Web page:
US opioid prescribing: the federal government advisers with recent ties to big pharmaBMJ 2019; 366 doi: https://doi.org/10.1136/bmj.l5167 (Published 22 August 2019) Cite this as: BMJ 2019;366:l5167
- Tim Schwab, independent journalist, Washington, DC, and 2019 Alicia Patterson Foundation fellow
As lawsuits proliferate against members of the Sackler family, owners of Purdue Pharma, for allegedly downplaying the risks of Purdue’s opioid painkiller Oxycontin (oxycodone), the family faces not only potentially bankrupting legal costs but also the end of its long history of philanthropy.12
Universities, museums, and civic institutions are sending a message to the billionaire Sacklers: your “blood money” is no longer good here.3
“It’s like tobacco money at this point,” Art Caplan, professor of bioethics at New York University, told The BMJ.
In 2007 Purdue pleaded guilty to criminal charges that it downplayed the addictiveness of Oxycontin.4 The Sacklers’ role in the opioid addiction crisis “makes any of their funding of research, either institutionally or to investigators, hyper-suspect,” Caplan says.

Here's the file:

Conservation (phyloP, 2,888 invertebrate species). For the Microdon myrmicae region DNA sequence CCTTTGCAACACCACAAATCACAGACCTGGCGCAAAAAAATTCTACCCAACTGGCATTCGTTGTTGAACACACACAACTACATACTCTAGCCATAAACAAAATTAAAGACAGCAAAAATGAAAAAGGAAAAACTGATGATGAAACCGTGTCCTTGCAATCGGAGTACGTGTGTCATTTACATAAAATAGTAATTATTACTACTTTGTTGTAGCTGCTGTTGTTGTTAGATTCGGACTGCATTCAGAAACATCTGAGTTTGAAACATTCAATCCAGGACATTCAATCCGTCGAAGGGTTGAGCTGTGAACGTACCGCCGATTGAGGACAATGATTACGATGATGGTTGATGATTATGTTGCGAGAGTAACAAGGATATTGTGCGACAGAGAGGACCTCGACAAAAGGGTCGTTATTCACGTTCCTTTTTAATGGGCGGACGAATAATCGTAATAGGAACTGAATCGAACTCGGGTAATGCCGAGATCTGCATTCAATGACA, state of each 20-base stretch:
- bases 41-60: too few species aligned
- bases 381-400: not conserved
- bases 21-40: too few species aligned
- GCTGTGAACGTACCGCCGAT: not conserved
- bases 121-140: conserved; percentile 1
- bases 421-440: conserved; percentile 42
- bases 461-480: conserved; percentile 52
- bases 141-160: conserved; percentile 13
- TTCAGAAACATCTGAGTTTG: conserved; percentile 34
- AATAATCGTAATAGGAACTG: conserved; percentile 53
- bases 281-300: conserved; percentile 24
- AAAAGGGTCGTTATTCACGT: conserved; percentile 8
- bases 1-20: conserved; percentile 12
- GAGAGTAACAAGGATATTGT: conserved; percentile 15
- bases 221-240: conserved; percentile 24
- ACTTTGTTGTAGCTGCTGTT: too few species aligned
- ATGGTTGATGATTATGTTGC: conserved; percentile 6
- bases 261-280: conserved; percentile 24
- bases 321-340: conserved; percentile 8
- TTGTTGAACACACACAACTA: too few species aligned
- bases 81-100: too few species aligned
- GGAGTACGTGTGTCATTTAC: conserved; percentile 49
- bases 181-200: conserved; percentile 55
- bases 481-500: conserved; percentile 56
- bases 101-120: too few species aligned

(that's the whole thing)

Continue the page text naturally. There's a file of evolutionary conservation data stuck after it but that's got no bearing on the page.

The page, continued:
Yet a scientific body that advises the US federal government on opioid policies, the National Academies of Sciences, Engineering and Medicine (NASEM), is staying quiet about at least $14m (£11.6m; €12.6) it has received from Raymond and Beverly Sackler since 2008.
And a new NASEM project commissioned by the US Food and Drug Administration will advise federal policymakers on clinical practice guidelines for prescribing opioids,5 increased prescribing being one driver of the addiction crisis that is responsible for 50 000 US deaths a year.6
NASEM told The BMJ that the 15 academics it has appointed to the panel, serving pro bono for the 16 months of the project, are free of conflicts of interest. But The BMJ has found that seven …